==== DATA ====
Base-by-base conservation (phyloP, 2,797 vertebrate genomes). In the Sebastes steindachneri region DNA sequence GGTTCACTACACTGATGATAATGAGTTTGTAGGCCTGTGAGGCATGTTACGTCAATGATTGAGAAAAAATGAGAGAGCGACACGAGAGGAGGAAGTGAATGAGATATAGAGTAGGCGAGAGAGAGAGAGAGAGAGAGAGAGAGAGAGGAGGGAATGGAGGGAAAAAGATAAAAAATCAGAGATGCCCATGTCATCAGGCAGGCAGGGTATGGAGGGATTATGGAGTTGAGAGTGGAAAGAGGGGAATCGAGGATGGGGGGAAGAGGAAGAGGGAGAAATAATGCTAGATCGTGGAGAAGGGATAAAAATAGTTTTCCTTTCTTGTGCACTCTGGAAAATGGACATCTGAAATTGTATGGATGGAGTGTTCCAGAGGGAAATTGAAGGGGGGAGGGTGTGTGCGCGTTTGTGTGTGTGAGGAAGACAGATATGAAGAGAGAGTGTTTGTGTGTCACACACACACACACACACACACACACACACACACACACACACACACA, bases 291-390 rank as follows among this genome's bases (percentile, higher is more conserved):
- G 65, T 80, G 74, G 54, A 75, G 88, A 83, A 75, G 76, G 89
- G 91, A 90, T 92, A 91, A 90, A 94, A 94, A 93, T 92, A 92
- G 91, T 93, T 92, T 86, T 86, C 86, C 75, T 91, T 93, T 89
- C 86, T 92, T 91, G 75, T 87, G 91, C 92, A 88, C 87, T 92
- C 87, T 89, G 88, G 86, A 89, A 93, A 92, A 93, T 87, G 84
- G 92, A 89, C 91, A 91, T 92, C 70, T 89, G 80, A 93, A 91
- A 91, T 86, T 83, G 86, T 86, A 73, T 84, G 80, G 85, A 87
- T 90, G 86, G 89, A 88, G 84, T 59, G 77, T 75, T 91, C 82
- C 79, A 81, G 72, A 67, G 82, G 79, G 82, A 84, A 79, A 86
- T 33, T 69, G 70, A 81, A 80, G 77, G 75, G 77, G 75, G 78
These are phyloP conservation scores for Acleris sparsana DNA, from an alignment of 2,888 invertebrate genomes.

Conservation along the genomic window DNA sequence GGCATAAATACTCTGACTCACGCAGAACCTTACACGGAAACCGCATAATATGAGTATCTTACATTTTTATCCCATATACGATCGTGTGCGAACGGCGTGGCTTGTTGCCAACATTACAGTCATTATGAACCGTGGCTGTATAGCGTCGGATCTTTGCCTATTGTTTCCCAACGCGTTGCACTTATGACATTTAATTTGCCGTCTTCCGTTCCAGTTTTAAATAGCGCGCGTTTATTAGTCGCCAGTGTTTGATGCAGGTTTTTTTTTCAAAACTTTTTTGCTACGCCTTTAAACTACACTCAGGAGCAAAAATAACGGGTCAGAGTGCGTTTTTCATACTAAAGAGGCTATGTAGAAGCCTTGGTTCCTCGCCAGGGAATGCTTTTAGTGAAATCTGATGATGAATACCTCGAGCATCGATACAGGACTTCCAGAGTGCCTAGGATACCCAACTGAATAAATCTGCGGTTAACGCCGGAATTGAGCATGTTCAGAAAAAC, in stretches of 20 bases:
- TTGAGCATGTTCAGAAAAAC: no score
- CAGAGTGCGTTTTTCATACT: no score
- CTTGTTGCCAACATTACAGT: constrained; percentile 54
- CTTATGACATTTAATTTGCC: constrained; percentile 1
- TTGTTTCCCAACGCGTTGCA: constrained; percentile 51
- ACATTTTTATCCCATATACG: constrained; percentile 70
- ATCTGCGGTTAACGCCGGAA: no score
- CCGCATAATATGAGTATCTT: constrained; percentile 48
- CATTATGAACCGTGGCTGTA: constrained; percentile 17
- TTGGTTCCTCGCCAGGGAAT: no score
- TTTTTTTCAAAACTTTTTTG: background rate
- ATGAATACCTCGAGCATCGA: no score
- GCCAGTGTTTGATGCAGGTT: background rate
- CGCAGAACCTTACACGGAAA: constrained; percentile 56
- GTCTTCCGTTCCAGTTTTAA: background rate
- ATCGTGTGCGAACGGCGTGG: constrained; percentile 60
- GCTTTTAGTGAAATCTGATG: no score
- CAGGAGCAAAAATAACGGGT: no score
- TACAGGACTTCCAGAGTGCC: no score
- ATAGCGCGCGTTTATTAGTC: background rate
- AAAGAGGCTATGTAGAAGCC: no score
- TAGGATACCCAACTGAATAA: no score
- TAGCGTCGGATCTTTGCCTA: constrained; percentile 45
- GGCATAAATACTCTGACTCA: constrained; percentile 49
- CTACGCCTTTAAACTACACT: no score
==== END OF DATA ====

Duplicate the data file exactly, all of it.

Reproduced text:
Base-by-base conservation (phyloP, 2,797 vertebrate genomes). In the Sebastes steindachneri region DNA sequence GGTTCACTACACTGATGATAATGAGTTTGTAGGCCTGTGAGGCATGTTACGTCAATGATTGAGAAAAAATGAGAGAGCGACACGAGAGGAGGAAGTGAATGAGATATAGAGTAGGCGAGAGAGAGAGAGAGAGAGAGAGAGAGAGAGGAGGGAATGGAGGGAAAAAGATAAAAAATCAGAGATGCCCATGTCATCAGGCAGGCAGGGTATGGAGGGATTATGGAGTTGAGAGTGGAAAGAGGGGAATCGAGGATGGGGGGAAGAGGAAGAGGGAGAAATAATGCTAGATCGTGGAGAAGGGATAAAAATAGTTTTCCTTTCTTGTGCACTCTGGAAAATGGACATCTGAAATTGTATGGATGGAGTGTTCCAGAGGGAAATTGAAGGGGGGAGGGTGTGTGCGCGTTTGTGTGTGTGAGGAAGACAGATATGAAGAGAGAGTGTTTGTGTGTCACACACACACACACACACACACACACACACACACACACACACACACA, bases 291-390 rank as follows among this genome's bases (percentile, higher is more conserved):
- G 65, T 80, G 74, G 54, A 75, G 88, A 83, A 75, G 76, G 89
- G 91, A 90, T 92, A 91, A 90, A 94, A 94, A 93, T 92, A 92
- G 91, T 93, T 92, T 86, T 86, C 86, C 75, T 91, T 93, T 89
- C 86, T 92, T 91, G 75, T 87, G 91, C 92, A 88, C 87, T 92
- C 87, T 89, G 88, G 86, A 89, A 93, A 92, A 93, T 87, G 84
- G 92, A 89, C 91, A 91, T 92, C 70, T 89, G 80, A 93, A 91
- A 91, T 86, T 83, G 86, T 86, A 73, T 84, G 80, G 85, A 87
- T 90, G 86, G 89, A 88, G 84, T 59, G 77, T 75, T 91, C 82
- C 79, A 81, G 72, A 67, G 82, G 79, G 82, A 84, A 79, A 86
- T 33, T 69, G 70, A 81, A 80, G 77, G 75, G 77, G 75, G 78
These are phyloP conservation scores for Acleris sparsana DNA, from an alignment of 2,888 invertebrate genomes.

Conservation along the genomic window DNA sequence GGCATAAATACTCTGACTCACGCAGAACCTTACACGGAAACCGCATAATATGAGTATCTTACATTTTTATCCCATATACGATCGTGTGCGAACGGCGTGGCTTGTTGCCAACATTACAGTCATTATGAACCGTGGCTGTATAGCGTCGGATCTTTGCCTATTGTTTCCCAACGCGTTGCACTTATGACATTTAATTTGCCGTCTTCCGTTCCAGTTTTAAATAGCGCGCGTTTATTAGTCGCCAGTGTTTGATGCAGGTTTTTTTTTCAAAACTTTTTTGCTACGCCTTTAAACTACACTCAGGAGCAAAAATAACGGGTCAGAGTGCGTTTTTCATACTAAAGAGGCTATGTAGAAGCCTTGGTTCCTCGCCAGGGAATGCTTTTAGTGAAATCTGATGATGAATACCTCGAGCATCGATACAGGACTTCCAGAGTGCCTAGGATACCCAACTGAATAAATCTGCGGTTAACGCCGGAATTGAGCATGTTCAGAAAAAC, in stretches of 20 bases:
- TTGAGCATGTTCAGAAAAAC: no score
- CAGAGTGCGTTTTTCATACT: no score
- CTTGTTGCCAACATTACAGT: constrained; percentile 54
- CTTATGACATTTAATTTGCC: constrained; percentile 1
- TTGTTTCCCAACGCGTTGCA: constrained; percentile 51
- ACATTTTTATCCCATATACG: constrained; percentile 70
- ATCTGCGGTTAACGCCGGAA: no score
- CCGCATAATATGAGTATCTT: constrained; percentile 48
- CATTATGAACCGTGGCTGTA: constrained; percentile 17
- TTGGTTCCTCGCCAGGGAAT: no score
- TTTTTTTCAAAACTTTTTTG: background rate
- ATGAATACCTCGAGCATCGA: no score
- GCCAGTGTTTGATGCAGGTT: background rate
- CGCAGAACCTTACACGGAAA: constrained; percentile 56
- GTCTTCCGTTCCAGTTTTAA: background rate
- ATCGTGTGCGAACGGCGTGG: constrained; percentile 60
- GCTTTTAGTGAAATCTGATG: no score
- CAGGAGCAAAAATAACGGGT: no score
- TACAGGACTTCCAGAGTGCC: no score
- ATAGCGCGCGTTTATTAGTC: background rate
- AAAGAGGCTATGTAGAAGCC: no score
- TAGGATACCCAACTGAATAA: no score
- TAGCGTCGGATCTTTGCCTA: constrained; percentile 45
- GGCATAAATACTCTGACTCA: constrained; percentile 49
- CTACGCCTTTAAACTACACT: no score